Ann McBride is a ceramic designer, artist and illustrator. Her work is recognizable by the bold colourful illustrations, both whimsical and a little subversive, but always unique. The originality of her work is a reflection of her career in graphic design.
She has transferred her skills in illustration and graphics on to the 3D clay form. It has given her a new canvas, with form and surface decoration at the core of her ceramic practice. She creates visually impactful wall installations and plinth based slip-cast ceramics. Pushing the boundaries of the ceramic practice she has explored the use of alternative mediums, creating prints and patterned textiles for use as lampshades which fit the decal printed ceramic lamp base.
She has developed her distinctive narrative on ceramic surfaces – drawing from both cultural and literary influences (W.B Yeats). Using contemporary elements like tattoos to create a narrative, the female form in historical works of art are lifted from the past and subverted to address issues such as feminism. With humour, she alters how women have been historically portrayed and gives them a more assertive demeanour. The artwork evokes emotions that have been drawn from her own life experience. The illustrations, both whimsical and nostalgic translate from 2D to 3D in clay and other materials. Slip cast porcelain forms, fine bone china and textiles are her canvas.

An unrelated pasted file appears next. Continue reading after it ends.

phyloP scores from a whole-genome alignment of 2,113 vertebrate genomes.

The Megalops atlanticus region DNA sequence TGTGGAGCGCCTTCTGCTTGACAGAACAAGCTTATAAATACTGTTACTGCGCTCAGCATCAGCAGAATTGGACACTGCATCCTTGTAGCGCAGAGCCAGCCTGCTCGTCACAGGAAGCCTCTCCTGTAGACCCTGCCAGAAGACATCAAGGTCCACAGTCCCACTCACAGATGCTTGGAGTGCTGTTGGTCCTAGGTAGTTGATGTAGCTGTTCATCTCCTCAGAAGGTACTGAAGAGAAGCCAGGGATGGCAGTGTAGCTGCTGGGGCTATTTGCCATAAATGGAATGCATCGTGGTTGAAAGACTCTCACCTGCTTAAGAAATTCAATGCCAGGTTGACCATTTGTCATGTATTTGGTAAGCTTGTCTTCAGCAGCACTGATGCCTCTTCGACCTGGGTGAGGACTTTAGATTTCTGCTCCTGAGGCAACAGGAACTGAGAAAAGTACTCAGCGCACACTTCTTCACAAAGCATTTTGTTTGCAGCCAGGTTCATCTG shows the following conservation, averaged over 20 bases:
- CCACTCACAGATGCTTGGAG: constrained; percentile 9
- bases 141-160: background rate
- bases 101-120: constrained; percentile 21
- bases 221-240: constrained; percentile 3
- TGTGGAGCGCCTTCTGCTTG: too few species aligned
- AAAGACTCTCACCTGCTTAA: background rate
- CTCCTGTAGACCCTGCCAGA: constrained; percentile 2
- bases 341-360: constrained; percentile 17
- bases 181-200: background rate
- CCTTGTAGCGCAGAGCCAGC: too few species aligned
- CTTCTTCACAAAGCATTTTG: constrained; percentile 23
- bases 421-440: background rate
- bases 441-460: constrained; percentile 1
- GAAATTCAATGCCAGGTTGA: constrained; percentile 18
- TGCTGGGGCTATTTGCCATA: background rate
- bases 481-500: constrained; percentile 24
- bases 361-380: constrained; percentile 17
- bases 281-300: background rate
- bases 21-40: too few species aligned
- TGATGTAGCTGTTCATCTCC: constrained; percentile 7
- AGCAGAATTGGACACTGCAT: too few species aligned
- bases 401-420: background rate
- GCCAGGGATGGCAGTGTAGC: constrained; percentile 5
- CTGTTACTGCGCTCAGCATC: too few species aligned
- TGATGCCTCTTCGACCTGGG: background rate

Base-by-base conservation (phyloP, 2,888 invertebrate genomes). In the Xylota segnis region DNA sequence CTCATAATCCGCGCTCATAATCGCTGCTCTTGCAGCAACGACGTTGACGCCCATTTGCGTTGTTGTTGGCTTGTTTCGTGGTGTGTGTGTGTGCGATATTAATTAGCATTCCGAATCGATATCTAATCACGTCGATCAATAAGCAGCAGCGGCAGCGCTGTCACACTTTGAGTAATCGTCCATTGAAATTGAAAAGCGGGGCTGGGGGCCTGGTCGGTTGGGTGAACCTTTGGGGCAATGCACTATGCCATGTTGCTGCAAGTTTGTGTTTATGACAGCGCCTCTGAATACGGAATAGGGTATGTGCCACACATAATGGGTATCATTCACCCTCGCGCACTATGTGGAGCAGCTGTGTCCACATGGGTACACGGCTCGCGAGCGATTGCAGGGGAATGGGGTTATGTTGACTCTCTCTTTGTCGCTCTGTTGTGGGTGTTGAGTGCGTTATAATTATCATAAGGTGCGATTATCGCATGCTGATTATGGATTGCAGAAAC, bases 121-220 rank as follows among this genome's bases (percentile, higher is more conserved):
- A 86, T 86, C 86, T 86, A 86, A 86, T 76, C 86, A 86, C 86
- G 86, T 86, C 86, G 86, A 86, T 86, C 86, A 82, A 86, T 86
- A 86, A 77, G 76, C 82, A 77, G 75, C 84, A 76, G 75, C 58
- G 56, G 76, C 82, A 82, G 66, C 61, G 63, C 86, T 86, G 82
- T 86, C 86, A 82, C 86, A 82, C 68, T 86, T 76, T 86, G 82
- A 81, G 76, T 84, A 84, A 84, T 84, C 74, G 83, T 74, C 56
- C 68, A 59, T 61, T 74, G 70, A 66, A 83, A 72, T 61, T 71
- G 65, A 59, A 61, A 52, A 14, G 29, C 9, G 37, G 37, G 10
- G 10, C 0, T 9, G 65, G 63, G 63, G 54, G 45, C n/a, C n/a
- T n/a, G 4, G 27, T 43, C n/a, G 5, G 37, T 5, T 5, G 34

Individual plates, limited edition pieces and large scale wall installations are available. Commissions are also welcome.
The process begins with the illustration. Working with watercolours and ink, the design grows and evolves. The original artwork is scanned and adjustments made in Photoshop to ensure an accurate fit on the ceramic form, which is an essential part of the process. Mould making and slip-casting in liquid clay produces the ceramic form. Bone china plates are another favourite surface. This ensures that she has the wonderful, clean lines necessary for surface decoration.
The artwork is converted to electronic files which are sent to Stoke on Trent for decal production. The decal tranfers are then applied to the ceramic form and fired.